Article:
Europe in the Middle Ages, the medieval Era, daily Life, monastic life, history, feudalism, plague, vikings, women, medieval Christianity, warfare, the Crusades, culture, marriage, mythology and civilization, in free online books.
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Adams, George Burton
Scribner’s Sons 1922 Dewey Dec. 940.1
“The object of this book is to show how the foundations of our civilization were laid in the past and how its chief elements were introduced, and to depict its progressive development until it had assumed its most characteristic modern features. Its purpose is to show the movement and direction of historic forces, and the relation of the facts of history one to another. In other words … the orderly and organic growth of our civilization.” – Author’s Preface
Contents: What the Middle Ages started with – the addition of Christianity – The German conquest and the fall of Rome – What the Germans added – The formation of the Papacy – The Franks and Charlemagne – After Charlemagne – The Feudal system – The Empire and the Papacy – The Crusades – The growth of commerce and its results – The formation of France – England and the other states – The Renaissance – The Papacy in the new age – The Reformation
See our collection of articles and podcasts on The Middle Ages
Houghton-Mifflin 1913 Dewey Dec. 940.1
“This book takes its title from two architectural monuments of the Middle Ages, but is rather a scholarly study of medieval civilization. It discusses literature, history and science, as well as architecture, and is especially valuable in reflecting the change of the medieval point of view between the Romanesque and Gothic periods. (Guide to Historical Lit. 1st. ed.)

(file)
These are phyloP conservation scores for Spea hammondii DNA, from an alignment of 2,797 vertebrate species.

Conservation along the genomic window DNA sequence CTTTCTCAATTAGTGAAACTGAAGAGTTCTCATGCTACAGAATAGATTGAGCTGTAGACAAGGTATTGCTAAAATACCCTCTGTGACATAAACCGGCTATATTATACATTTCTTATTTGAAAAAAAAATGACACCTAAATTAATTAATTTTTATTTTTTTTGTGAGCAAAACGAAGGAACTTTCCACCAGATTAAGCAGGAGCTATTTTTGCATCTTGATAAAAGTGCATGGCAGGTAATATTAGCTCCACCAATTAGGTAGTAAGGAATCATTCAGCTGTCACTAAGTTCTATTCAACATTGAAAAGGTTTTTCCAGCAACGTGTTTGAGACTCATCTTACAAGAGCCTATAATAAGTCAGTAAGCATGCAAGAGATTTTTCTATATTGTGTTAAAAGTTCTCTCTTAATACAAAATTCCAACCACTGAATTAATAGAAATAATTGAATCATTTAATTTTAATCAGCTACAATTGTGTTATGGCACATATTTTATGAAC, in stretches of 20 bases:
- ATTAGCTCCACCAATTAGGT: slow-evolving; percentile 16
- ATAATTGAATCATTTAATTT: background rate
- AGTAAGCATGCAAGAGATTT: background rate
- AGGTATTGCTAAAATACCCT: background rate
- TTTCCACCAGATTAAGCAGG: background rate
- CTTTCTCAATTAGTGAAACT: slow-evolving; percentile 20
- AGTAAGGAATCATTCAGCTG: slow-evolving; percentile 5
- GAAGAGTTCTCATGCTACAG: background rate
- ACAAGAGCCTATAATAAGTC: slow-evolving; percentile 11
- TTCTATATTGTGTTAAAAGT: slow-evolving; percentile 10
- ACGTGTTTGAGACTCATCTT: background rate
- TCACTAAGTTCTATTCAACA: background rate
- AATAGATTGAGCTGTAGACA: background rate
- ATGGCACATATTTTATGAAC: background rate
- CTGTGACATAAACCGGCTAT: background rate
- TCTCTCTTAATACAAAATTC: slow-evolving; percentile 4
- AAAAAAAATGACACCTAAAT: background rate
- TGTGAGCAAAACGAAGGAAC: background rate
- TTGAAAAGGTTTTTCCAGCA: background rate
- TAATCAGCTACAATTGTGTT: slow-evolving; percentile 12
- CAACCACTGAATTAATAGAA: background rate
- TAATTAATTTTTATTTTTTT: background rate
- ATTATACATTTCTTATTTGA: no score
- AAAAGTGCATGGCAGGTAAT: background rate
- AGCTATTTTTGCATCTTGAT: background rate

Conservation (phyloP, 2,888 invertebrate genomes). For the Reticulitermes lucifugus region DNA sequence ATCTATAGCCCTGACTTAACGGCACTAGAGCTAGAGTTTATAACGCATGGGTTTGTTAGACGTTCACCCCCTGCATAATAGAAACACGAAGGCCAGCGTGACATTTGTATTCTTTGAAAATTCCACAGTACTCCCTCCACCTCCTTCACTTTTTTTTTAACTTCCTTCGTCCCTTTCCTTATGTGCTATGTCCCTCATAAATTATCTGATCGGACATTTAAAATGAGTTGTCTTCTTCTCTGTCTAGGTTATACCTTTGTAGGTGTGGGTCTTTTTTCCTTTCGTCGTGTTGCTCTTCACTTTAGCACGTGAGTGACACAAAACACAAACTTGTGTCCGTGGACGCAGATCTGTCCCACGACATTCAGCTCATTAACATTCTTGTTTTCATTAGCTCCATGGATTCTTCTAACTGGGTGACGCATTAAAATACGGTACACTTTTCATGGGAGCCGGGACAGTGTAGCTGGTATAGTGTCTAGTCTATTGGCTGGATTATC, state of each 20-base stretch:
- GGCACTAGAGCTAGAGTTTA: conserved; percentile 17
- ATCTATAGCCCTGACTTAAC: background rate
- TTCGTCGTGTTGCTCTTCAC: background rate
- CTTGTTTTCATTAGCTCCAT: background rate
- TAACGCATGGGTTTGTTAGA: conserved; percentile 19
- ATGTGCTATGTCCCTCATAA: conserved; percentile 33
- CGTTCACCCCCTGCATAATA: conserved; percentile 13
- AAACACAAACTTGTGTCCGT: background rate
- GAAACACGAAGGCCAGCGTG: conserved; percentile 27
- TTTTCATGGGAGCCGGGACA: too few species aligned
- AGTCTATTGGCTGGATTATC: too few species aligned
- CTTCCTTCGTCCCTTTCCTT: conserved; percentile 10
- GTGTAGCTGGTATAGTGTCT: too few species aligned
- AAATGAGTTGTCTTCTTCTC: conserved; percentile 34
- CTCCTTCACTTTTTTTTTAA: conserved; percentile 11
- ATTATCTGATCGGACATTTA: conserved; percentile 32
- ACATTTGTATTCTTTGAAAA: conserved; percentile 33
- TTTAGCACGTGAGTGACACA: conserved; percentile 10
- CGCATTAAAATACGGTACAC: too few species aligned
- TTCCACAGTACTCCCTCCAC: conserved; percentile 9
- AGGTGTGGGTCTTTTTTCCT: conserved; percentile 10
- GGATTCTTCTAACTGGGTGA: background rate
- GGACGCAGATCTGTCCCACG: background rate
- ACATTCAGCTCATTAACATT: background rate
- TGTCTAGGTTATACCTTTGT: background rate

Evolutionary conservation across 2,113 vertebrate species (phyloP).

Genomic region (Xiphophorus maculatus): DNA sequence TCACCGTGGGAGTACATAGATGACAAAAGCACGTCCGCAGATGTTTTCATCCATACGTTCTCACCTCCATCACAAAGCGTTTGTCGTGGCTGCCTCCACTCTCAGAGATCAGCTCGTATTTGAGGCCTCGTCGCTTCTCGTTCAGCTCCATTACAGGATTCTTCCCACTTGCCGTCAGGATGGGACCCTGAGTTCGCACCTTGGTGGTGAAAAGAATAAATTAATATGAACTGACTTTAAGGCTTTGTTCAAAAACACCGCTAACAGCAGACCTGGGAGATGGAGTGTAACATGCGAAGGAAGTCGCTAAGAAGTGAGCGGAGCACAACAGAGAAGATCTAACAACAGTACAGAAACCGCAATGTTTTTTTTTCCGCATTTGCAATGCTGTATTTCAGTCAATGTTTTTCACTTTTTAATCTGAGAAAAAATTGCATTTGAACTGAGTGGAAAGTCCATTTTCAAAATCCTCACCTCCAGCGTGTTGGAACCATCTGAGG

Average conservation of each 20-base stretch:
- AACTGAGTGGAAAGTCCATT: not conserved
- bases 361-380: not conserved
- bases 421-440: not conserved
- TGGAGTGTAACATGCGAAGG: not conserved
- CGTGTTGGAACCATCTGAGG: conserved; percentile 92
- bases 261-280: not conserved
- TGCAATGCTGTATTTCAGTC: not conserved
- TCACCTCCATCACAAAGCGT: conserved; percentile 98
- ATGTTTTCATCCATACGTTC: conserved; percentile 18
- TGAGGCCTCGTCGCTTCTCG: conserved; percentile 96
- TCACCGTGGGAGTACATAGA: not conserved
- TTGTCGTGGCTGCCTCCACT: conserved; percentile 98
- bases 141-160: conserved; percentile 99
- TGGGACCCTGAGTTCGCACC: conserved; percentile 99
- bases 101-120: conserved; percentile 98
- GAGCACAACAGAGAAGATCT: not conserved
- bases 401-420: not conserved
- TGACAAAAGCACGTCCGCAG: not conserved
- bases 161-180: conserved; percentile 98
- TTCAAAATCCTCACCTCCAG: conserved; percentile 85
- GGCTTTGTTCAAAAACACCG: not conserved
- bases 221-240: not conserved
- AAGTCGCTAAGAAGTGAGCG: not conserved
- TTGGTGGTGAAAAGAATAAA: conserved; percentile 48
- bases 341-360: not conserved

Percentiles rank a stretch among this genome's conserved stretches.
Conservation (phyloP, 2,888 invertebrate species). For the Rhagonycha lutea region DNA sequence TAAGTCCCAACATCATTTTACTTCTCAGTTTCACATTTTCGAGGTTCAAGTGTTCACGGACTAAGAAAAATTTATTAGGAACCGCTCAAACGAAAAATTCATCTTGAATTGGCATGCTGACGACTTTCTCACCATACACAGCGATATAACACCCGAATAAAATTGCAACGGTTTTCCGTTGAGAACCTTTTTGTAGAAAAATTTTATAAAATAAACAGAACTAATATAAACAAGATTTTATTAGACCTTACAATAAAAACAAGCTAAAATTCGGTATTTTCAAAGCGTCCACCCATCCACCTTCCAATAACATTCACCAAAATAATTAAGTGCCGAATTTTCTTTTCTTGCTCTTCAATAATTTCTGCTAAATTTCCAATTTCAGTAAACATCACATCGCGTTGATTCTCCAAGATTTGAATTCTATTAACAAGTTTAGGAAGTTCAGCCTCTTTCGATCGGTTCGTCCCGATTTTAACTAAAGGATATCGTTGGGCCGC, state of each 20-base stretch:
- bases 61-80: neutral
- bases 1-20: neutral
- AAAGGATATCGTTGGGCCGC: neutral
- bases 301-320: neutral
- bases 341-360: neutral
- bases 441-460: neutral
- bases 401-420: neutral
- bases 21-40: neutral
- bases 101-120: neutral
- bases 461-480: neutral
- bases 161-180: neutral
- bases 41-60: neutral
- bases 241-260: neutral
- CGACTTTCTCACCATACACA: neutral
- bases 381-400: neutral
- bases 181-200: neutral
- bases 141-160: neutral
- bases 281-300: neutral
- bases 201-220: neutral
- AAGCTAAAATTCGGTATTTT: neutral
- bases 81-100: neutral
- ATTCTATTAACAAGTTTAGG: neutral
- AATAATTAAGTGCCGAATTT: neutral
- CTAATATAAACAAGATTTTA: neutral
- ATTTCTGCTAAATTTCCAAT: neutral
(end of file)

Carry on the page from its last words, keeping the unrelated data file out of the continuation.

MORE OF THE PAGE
A Description of Mediaeval Workmanship in Several of the Departments of Applied Art, Together with Some Account of Special Artisans in the Early Renaissance
Addison, Julia de Wolf
Page 1908 Dewey Dec. 940.1
Contents: Gold and silver – Jewelry and precious stones – Enamel – Other metals – Tapestry – Embroideries – Sculpture in stone (France and Italy) – Sculpture in stone (England and Germany) – Carving in wood and ivory – Inlay and mosaic – Illumination of books
Aries, Philippe and Georges Duby
Belknap Press 1987 Dewey Dec. 940.1
Vol 1: ‘From Pagan Rome to Byzantium’, Paul Veyne, editor — Vol 2. ‘Revelations of the Medieval World’, Georges Duby, editor — Vol 3. ‘Passions of the Renaissance’, Roger Chartier, editor — Vol 4. ‘From the Fires of Revolution to the Great War’, Michelle Perrot, editor. There is also a fifth volume, covering WWI to the 1990s, that was not found online.
“First of the widely celebrated and sumptuously illustrated series, this book reveals in intimate detail what life was really like in the ancient world. Behind the vast panorama of the pagan Roman empire, the reader discovers the intimate daily lives of citizens and slaves–from concepts of manhood and sexuality to marriage and the family, the roles of women, chastity and contraception, techniques of childbirth, homosexuality, religion, the meaning of virtue, and the separation of private and public spaces.
The emergence of Christianity in the West and the triumph of Christian morality with its emphasis on abstinence, celibacy, and austerity is startlingly contrasted with the profane and undisciplined private life of the Byzantine Empire. Using illuminating motifs, the authors weave a rich, colorful fabric ornamented with the results of new research and the broad interpretations that only masters of the subject can provide.” -Publisher description of Vol 1.
Atkinson, Clarissa W.
Cornell University 1991 Dewey Dec. 940.1
“After tracing the roots of medieval ideologies of motherhood in early Christianity, the author reconstructs the physiological assumptions underlying medieval notions about women’s bodies and reproduction. She then describes the development of “spiritual motherhood” both as a concept emerging out of monastic ideologies in the early Middle Ages and as a reality in the lives of certain remarkable women” -Book jacket